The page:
I didn't need to watch TV or listen to talk radio to know what happened. I certainly didn't need to read the endless analyses about ground games and turnout and demographics and the impact of Superstorm Sandy on pre-election optics.

I already knew why President Obama handily won a second term, despite all indications that a plurality of Americans simply are not confident the country is heading in the right direction, or that our president is the man to lead us toward a more prosperous economy and a more secure place in the world.

You see, more than a year ago I wrote the book that explains it all. It's called "Don't Let the Kids Drink the Kool-Aid: Confronting the Left's Assault on Our Families, Faith, and Freedom," and in it, I proved our young adults already have been molded to be the first generation of American socialists.

It's not some wacko conspiracy theory. It's just research that shows the influence of our education system, media and pop culture have instilled in most young people a lack of understanding about economics and free markets, as well as a misconception about the proper role of government in our daily lives.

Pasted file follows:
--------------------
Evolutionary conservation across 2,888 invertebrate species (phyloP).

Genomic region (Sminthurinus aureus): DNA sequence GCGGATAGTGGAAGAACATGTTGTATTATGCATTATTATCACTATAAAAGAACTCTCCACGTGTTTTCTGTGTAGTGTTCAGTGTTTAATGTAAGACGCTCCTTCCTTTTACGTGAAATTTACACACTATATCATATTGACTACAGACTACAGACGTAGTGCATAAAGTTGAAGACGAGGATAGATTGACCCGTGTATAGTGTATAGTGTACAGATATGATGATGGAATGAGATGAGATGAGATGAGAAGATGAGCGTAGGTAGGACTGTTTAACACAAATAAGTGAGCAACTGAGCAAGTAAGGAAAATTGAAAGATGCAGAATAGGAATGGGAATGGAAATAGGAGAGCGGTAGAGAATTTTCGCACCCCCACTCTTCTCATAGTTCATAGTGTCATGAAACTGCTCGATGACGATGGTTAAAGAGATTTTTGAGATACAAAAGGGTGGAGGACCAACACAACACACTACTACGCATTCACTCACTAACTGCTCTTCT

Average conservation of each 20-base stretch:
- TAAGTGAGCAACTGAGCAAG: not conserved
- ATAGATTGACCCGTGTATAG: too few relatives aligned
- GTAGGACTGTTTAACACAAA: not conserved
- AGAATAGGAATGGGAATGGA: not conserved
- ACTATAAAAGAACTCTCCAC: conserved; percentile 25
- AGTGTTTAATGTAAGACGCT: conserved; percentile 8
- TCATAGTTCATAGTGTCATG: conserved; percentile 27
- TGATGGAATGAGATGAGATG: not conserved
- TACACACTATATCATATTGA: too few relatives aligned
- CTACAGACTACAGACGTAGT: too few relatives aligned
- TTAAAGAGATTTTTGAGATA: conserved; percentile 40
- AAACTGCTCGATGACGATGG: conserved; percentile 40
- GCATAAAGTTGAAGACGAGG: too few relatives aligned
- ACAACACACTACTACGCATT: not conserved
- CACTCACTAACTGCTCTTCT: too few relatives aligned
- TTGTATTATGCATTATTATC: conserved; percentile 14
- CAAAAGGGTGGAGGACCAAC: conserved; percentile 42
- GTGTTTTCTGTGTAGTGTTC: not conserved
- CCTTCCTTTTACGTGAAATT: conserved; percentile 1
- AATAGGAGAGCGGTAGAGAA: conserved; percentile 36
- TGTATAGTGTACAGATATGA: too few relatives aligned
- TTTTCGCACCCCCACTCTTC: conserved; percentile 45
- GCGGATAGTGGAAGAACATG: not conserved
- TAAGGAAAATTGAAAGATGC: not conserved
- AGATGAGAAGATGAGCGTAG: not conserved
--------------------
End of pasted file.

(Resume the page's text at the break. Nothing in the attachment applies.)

Here's some of what I learned and shared in the book:

Going back more than six years, it's clear our nation's college students are largely civically illiterate. According to surveys from the Intercollegiate Studies Institute, college freshmen typically flunk a 60-question civics test with an average score of just better than 51 percent; college seniors flunk it with a score of around 53 percent.

According to the National Center for Education Statistics, our country's high schools taught less about the constitution in 2010 than they did in 2006, a trend that continues. In fact, in 2010, only 67 percent of high school seniors studied our founding documents, meaning about a third don't study our government in the year before they are eligible to vote.